Biochemistry, Molecular, Cellular & Developmental Biology 
Integrative Genetics and Genomics
  • For a list of potentially interested faculty, please contact the graduate group.
Molecular, Cellular and Integrative Physiology 
  • For a list of potentially interested faculty, please contact the graduate group.

Plant Biology
  • For a list of potentially interested faculty, please contact the graduate group.

College of Engineering (COE) Graduate Programs

Chemical Engineering
Materials Science and Engineering

School of Veterinary Medicine Graduate Programs


Graduate Program Activities 

The ADP is designed to meet the special needs of corporate students while maintaining campus standards for graduate education. Below is a list of commonly required doctoral student activities. Please check with the individual graduate programs listed above for specific requirements, including coursework and milestone exams.

Laboratory Rotations
Corporate students participate in laboratory rotations if required by the graduate group/program. Students choose laboratory rotations that help broaden the research experience. Most graduate programs require three to four rotations in different laboratories before the student joins the lab in which the thesis research will occur. Usually, corporate students return to their sponsoring industrial laboratory for completion of their thesis research. However, other arrangements are possible if approved by the thesis committee.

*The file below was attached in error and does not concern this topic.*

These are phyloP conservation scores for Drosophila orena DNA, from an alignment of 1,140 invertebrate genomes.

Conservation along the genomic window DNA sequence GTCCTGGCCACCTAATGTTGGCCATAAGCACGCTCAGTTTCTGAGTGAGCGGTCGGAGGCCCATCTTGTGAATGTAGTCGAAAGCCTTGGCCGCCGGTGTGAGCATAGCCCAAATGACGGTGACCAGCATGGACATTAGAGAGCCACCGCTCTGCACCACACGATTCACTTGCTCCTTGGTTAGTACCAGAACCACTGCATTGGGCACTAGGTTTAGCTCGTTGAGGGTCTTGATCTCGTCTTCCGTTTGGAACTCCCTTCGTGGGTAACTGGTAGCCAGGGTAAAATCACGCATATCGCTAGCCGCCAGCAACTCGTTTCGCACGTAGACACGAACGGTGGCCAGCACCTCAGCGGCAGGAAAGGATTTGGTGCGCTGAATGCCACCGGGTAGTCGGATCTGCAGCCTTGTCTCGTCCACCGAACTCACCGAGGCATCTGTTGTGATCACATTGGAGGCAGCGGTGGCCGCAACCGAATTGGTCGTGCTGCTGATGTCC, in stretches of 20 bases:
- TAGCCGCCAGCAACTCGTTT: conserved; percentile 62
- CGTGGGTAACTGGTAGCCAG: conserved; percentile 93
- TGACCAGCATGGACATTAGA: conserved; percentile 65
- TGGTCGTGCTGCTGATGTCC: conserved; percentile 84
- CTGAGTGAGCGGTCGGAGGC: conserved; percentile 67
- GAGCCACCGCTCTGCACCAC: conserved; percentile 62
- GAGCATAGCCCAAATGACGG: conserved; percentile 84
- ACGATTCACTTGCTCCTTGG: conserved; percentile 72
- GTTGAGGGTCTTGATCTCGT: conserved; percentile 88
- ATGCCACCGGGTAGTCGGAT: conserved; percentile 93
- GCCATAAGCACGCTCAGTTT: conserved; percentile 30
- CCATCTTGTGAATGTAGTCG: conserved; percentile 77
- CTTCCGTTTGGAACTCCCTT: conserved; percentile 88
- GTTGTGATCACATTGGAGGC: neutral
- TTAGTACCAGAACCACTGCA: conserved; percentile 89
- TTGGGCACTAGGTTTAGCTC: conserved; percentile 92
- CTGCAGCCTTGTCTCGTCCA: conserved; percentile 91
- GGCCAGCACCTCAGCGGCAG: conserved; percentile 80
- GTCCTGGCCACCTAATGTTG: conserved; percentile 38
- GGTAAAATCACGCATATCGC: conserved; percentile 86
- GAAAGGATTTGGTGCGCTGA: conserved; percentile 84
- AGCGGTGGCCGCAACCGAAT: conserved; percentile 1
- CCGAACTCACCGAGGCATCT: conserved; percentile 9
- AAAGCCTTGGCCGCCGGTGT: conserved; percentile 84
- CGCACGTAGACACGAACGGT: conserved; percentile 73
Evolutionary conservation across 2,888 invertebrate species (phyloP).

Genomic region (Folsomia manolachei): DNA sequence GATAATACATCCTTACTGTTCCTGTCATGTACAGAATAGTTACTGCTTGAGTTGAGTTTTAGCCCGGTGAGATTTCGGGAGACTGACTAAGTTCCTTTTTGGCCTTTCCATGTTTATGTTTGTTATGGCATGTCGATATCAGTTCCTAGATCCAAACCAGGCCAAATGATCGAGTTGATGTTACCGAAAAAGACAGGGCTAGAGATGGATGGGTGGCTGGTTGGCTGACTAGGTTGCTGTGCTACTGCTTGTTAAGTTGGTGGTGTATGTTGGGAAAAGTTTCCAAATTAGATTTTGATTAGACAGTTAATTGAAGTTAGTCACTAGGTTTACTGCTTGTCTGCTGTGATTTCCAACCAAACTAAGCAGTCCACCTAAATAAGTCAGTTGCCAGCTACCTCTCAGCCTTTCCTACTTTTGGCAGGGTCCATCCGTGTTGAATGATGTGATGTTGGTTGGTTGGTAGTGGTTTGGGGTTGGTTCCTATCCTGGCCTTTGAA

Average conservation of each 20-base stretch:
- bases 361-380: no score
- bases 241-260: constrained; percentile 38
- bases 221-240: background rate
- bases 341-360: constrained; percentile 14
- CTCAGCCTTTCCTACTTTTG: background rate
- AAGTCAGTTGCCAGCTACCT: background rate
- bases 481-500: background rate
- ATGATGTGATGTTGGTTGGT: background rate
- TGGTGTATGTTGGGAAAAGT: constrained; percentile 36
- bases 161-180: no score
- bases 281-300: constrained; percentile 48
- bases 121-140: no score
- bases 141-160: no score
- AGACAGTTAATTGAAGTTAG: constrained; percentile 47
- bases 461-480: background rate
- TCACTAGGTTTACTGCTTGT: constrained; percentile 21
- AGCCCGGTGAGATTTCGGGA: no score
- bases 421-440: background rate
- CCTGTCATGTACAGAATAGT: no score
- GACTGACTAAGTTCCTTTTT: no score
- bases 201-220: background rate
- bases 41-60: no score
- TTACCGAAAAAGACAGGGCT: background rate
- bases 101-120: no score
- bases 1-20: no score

Teaching Assistantships
Students may undertake a one-quarter teaching assistantship if required by the graduate group. The corporate student can meet this requirement during the first year when he or she is a resident on campus.

Qualifying Examinations
Corporate students and other graduate students in the degree program must successfully complete a qualifying examination to advance to candidacy for a Ph.D. A qualifying examination committee appointed by Graduate Studies oversees the examination, which usually occurs at the end of the second year.

Dissertation Committee
Each student in the degree program has a three-member dissertation committee.  In general, a major professor chairs the committee and the student’s corporate mentor serves as co-chair. The remaining member of the committee is a faculty member in the graduate group/program.